Knowledge Management Research through Computational Experimentation

Knowledge Management Research through Computational Experimentation

Mark E. Nissen (Royal Oaks, USA) and Raymond E. Levitt (Stanford University, USA)
Copyright: © 2011 |Pages: 10
DOI: 10.4018/978-1-59904-931-1.ch071

Abstract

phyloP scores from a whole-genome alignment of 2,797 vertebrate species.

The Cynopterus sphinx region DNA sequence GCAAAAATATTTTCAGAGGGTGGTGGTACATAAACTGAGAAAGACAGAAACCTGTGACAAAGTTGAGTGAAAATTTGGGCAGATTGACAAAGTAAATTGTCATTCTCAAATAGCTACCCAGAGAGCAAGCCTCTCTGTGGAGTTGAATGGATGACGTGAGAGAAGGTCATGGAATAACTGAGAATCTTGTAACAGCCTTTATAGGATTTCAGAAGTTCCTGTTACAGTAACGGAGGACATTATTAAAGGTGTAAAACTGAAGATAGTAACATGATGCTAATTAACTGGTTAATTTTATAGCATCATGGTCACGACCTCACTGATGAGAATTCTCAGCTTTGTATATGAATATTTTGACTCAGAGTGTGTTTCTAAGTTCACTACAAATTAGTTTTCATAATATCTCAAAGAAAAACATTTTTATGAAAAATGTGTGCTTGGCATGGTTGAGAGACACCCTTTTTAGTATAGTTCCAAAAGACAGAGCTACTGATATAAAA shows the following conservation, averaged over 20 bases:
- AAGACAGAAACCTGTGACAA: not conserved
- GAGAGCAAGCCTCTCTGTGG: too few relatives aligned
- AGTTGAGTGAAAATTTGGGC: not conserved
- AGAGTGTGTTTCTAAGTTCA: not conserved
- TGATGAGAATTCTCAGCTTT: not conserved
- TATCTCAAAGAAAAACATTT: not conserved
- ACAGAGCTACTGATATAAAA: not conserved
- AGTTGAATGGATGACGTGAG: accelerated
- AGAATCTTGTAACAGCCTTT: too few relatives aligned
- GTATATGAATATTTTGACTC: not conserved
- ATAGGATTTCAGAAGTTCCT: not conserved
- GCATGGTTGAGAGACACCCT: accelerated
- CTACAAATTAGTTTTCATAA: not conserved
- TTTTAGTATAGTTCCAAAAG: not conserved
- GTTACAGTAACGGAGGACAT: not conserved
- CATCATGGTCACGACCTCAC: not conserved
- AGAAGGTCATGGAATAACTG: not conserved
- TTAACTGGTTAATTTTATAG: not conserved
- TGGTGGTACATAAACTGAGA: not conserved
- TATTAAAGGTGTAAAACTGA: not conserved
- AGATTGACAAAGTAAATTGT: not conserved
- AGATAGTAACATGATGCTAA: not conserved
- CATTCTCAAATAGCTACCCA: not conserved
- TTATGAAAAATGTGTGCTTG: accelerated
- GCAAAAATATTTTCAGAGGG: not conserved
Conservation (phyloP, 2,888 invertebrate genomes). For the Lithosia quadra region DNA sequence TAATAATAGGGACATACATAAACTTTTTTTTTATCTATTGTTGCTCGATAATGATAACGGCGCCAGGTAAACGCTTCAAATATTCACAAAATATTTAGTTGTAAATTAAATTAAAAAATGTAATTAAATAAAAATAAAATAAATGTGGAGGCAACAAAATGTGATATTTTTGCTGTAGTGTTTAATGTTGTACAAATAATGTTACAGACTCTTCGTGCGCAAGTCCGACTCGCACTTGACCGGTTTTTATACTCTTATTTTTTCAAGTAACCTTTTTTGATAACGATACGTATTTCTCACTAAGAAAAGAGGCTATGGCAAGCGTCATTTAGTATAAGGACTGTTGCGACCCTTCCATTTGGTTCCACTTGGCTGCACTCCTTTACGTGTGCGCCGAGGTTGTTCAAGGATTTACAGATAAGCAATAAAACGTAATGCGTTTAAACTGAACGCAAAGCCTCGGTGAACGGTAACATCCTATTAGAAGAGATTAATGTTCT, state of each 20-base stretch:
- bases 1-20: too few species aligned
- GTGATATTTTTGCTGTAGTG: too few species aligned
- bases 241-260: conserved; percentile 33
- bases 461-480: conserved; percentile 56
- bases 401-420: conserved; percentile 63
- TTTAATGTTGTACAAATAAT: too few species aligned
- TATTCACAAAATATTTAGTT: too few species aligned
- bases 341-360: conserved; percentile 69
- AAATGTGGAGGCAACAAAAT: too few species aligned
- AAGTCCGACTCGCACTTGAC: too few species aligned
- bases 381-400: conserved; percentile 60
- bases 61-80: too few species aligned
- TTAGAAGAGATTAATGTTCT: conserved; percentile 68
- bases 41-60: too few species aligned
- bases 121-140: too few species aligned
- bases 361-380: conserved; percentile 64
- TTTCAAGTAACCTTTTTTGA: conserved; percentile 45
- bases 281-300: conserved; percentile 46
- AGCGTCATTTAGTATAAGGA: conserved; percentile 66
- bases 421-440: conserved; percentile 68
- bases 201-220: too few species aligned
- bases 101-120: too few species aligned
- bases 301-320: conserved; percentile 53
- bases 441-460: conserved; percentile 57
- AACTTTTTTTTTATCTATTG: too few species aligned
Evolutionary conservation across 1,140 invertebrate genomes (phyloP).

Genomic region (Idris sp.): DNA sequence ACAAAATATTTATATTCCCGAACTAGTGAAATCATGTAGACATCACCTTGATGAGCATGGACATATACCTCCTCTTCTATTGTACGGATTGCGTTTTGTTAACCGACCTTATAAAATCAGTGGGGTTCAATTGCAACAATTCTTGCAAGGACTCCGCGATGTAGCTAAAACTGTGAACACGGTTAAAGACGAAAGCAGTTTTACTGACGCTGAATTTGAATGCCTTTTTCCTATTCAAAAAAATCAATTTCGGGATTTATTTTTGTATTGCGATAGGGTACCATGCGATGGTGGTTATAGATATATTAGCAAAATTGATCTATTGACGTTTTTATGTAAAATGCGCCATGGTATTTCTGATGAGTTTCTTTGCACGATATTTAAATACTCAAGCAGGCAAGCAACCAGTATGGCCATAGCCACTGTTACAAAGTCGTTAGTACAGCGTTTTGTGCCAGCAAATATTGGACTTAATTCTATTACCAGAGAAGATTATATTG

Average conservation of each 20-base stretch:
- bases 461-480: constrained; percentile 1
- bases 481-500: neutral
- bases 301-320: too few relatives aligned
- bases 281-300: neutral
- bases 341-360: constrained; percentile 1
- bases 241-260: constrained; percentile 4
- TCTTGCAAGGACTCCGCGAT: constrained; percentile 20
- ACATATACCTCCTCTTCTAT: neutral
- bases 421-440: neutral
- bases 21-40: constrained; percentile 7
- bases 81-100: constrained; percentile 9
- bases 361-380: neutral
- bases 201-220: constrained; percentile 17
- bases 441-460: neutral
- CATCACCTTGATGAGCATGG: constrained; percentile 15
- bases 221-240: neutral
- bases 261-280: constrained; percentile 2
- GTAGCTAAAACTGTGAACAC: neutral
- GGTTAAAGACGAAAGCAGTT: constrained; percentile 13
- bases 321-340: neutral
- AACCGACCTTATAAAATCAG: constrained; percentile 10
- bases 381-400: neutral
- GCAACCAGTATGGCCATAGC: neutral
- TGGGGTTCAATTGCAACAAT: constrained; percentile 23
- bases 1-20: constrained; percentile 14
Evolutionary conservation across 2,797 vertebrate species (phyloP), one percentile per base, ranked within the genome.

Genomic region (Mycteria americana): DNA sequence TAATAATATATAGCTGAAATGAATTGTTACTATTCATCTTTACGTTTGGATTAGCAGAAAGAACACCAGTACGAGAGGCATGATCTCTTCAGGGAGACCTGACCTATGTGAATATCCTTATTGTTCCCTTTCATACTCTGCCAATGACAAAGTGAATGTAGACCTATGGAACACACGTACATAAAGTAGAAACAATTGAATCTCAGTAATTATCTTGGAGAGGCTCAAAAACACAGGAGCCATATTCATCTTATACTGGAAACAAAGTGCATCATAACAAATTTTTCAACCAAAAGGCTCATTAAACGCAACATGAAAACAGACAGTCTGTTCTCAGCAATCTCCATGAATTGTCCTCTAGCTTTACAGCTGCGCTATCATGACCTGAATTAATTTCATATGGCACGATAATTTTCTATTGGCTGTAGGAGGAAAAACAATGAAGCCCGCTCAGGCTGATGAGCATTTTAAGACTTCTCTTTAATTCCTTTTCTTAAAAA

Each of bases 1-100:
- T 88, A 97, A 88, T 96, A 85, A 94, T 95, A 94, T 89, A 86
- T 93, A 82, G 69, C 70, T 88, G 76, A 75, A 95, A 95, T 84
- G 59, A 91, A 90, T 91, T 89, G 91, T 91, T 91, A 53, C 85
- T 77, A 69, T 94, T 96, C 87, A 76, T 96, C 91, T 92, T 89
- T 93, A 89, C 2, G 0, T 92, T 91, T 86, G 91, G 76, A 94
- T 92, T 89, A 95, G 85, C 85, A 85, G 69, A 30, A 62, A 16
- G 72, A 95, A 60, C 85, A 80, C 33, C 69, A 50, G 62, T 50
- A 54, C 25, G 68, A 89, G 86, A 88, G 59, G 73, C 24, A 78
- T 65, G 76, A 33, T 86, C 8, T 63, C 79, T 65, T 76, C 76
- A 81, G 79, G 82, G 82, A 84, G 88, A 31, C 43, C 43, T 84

Systematic development of new knowledge is as important in the developing field of knowledge management (KM) as in other social science and technological domains. Careful research is essential for the development of new knowledge in a systematic manner (e.g., avoiding the process of trial and error). The problem is, throughout the era of modern science, a chasm has persisted between laboratory and field research that impedes knowledge development about knowledge management. This article combines and builds upon recent results to describe a research approach that bridges the chasm between laboratory and field methods in KM: computational experimentation. As implied by the name, computational experiments are conducted via computer simulation. But such experiments can go beyond most simulations (e.g., incorporating experimental controls, benefiting from external model validation). And they can offer simultaneously benefits of laboratory methods (e.g., internal validity, lack of confounding) and fieldwork (e.g., external validity, generalizability). Further, computational experiments can be conducted at a fraction of the cost and time associated with either laboratory experiments or field studies. And they provide a window to view the kinds of meta-knowledge that are important for understanding knowledge management. Thus, computational experimentation offers potential to mitigate many limitations of both laboratory and field methods and to enhance KM research. We discuss computational modeling and simulation as a complementary method to bridge the chasm between laboratory and field methods—not as a replacement for either of these methods.

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